by Kelli Mulloy
The alarm rings, and I wake to another school day. I lie there convincing my eyes to open and my body to move, and I wonder, “What will today be like?” I pray my young daughter will feel better, that her headache will not be bad and that she slept. Maybe even just that she will not cry when she wakes up and break my heart. I have been praying these prayers for so long, but nothing changes. It is the same almost every morning, so as I rise, I just pray for strength, for patience, for grace and for courage.
When most parents get their kids up in the morning, it is a mad rush for showers, breakfast, last-minute homework, backpacks and lunches. Oh, how I yearn for the normalcy of the pre-school morning routine. For my daughter, who struggles with primary immunodeficiency, each day is another morning with her head congested, her lungs full of mucus, her eyes gritty and swollen shut. Her head will pound, and she will want to sleep longer.
“Please Mommy, just let me sleep one more hour! I was up four times last night, I am so tired, please Mommy!”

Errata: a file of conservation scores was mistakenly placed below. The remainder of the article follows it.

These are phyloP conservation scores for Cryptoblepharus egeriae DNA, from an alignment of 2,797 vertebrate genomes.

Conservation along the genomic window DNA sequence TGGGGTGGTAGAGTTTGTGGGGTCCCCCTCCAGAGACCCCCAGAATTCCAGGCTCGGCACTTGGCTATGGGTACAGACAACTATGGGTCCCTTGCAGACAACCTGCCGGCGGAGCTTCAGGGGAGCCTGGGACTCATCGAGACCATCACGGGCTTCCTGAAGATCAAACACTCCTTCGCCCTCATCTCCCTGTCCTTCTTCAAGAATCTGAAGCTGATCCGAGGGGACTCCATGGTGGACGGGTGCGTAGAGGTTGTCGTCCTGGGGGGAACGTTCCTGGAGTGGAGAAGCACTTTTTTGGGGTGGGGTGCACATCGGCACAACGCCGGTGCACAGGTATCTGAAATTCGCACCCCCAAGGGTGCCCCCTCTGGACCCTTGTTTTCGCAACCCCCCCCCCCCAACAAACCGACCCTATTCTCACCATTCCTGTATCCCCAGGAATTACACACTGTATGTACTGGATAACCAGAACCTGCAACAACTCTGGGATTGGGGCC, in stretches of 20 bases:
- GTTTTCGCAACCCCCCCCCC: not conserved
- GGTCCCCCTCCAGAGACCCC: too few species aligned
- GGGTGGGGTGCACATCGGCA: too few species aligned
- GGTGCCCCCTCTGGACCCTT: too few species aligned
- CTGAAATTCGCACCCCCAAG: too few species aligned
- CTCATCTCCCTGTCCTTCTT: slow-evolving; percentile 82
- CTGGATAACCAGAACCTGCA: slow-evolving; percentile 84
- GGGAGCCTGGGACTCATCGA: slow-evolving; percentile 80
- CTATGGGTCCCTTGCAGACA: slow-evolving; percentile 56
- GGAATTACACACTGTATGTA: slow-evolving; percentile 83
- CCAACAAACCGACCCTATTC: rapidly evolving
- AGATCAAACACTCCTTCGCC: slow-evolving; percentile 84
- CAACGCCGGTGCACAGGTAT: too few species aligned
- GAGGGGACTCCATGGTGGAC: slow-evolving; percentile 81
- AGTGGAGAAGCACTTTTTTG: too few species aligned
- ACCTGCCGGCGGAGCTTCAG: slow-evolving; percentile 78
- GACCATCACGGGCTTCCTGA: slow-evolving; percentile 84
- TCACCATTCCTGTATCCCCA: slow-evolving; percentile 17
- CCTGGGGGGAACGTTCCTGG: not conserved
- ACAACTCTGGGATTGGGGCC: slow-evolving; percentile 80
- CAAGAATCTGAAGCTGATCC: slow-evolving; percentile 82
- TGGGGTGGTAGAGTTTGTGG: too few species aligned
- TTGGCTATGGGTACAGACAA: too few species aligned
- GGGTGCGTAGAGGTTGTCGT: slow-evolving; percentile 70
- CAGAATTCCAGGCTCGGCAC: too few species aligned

“Honey, you have to get up and go to school let’s turn on the shower and get you under the warm flow of water, and you will feel better.”
“No, I’m tired, I feel awful, you hate me and you don’t know how bad I feel.”
“I know, but you can’t miss another day of school. Come on, I brought you some mint tea to drink in the shower and some ibuprofen. Come on, I know it’s hard, but you can do it.”
I coax and cajole her into the shower, and she sits on the floor. The shower, tea and ibuprofen combine to convince her that school is at least doable.
This is how she starts her day, 75 percent of the time. In my daughter’s case, her immune system does not protect her from respiratory viruses. She has what is known as an IgG deficiency. She gets a weekly infusion of immune globulin to boost her immune system, and this has been very successful in keeping her viruses from becoming infections. It has also virtually eliminated her frequent bouts with pneumonia. However, it does not keep her from contracting those annoying respiratory viruses that make mornings such a challenge. It also does not make it easier to get her out of bed.
I’m trying to find the balance between, “You can’t miss more school!” and “I feel too awful, and I can’t sit at school with a headache and stuffy nose.” As a parent, it is a balance that I have yet to figure out.
How do you handle difficult mornings?